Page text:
Hawaii ranks low in child economic well-being, worse mental health after pandemic


Nicole Pasia


Hawaiʻi children and youth are experiencing lower levels of economic well-being and education, according to a new report from the Annie E. Casey Foundation. The report also found Hawaiʻi youth were more likely to have depression and anxiety after the first year of the COVID pandemic. 


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The annual Kids Count Data Book tracks 16 indicators in 4 categories relating to child well-being, which are then used to rank states. In 2022, Hawaiʻi ranks 22nd overall. While the state ranks relatively high in child health (5th in the nation), it ranks in the bottom third for child economic well-being (34th) and education (35th). Hawaiʻi ranks 15th in the final category, family and community context. 

According to some education and economic well-being measures from the Data Book, Hawaii ranks in the bottom 10 states. Hawaiʻi ranked near the bottom (48th) for children living in households with a high housing cost burden (more than 30% of income). About 111,000 of all children in the state (37%) fit this category, higher than the nationwide average of 30%. Additionally, 9% of teens aged 16-19 (9%) in Hawaiʻi did not attend school or work, ranking at 43rd in the nation.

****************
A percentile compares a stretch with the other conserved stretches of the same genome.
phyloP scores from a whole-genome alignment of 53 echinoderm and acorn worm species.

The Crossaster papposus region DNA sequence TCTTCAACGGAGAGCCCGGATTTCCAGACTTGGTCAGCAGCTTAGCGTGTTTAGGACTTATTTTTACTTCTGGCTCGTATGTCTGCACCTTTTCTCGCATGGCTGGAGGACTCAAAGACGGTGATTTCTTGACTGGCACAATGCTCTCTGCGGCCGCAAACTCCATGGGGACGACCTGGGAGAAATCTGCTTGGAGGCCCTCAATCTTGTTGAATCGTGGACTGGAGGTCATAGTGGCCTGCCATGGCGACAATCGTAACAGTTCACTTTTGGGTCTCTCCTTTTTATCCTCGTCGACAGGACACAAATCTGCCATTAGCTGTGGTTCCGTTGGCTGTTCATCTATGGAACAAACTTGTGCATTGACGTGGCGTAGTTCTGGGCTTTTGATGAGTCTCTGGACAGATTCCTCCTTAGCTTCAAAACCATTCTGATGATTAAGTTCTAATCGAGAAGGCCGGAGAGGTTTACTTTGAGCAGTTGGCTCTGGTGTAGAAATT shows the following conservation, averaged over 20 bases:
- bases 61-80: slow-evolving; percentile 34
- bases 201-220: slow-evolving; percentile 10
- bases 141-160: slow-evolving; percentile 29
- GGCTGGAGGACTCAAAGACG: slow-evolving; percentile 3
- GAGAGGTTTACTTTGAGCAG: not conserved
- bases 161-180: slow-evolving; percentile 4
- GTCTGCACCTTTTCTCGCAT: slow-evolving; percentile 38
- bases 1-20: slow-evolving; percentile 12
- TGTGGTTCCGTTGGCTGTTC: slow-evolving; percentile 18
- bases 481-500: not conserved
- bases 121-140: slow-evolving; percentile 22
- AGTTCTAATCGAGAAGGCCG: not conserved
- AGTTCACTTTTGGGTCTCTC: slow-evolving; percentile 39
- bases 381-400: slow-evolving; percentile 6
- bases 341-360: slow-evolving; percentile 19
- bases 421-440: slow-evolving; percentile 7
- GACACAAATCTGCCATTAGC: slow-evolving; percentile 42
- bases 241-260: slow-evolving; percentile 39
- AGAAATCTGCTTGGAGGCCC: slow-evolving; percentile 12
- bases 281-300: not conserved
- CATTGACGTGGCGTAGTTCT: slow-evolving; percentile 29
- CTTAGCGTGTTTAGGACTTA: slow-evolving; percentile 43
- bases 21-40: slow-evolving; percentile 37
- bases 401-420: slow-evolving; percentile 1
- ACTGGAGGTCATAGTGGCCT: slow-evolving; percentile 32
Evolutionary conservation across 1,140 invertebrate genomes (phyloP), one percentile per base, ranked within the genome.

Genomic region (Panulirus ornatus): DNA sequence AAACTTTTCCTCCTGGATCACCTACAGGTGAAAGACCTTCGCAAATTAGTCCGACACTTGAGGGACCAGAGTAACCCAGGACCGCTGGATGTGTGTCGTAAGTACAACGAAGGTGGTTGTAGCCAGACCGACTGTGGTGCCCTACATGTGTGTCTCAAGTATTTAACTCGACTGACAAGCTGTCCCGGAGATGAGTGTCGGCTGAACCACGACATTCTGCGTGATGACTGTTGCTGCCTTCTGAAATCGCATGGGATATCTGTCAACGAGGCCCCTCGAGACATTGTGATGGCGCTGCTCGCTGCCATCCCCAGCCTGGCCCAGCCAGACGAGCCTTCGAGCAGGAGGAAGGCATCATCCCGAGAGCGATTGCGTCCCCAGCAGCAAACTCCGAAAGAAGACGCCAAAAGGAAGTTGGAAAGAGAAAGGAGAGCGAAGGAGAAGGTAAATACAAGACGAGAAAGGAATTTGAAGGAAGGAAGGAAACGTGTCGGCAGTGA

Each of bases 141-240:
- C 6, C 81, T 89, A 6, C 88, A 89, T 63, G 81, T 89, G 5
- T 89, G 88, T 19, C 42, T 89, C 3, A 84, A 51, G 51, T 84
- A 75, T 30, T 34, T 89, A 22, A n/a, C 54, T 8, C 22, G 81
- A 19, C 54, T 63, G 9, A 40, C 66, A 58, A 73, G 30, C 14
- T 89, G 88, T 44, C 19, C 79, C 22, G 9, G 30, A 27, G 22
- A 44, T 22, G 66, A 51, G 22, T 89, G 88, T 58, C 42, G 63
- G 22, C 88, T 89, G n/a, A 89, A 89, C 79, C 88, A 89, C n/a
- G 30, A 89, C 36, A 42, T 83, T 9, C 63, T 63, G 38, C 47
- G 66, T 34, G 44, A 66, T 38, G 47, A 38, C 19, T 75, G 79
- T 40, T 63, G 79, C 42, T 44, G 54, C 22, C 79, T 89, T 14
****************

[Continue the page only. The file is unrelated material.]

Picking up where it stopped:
“Years of public underinvestment in Hawaiʻi’s keiki have led to these disturbing statistics, which should be a wake-up call to everyone who cares about the future of our state,” said Deborah Zysman, executive director of Hawaiʻi Children’s Action Network, Hawaiʻi’s member of the KIDS COUNT network, in a statement. “The upcoming election is a chance for voters to ask candidates how they’re going to make the profound changes our keiki need and deserve.”

Health-wise, one reason Hawaiʻi ranks highly is a low rate of children without health insurance (9,000 children, or 3%), due to enrollment in the Children’s Health Insurance Program (CHIP). Hawaiʻi also has the nation’s second-lowest child and teen death rate. 

However, the report also cited 2,200 more children struggling with anxiety or depression in 2020 compared to 2016, a 23% increase. With rising concern about the effects of the pandemic on child mental health, Hawaiʻi is looking to invest in supportive programs. 

In March 2022, Kaiser Permanente awarded a $50,000 grant to Mental Health America of Hawaiʻi to provide 1,300 youth and supportive individuals with “evidence-informed suicide prevention and bullying prevention training.” The funding also enables individuals in rural areas of Oahu, Hawaiʻi Island, and Kauai to access the program.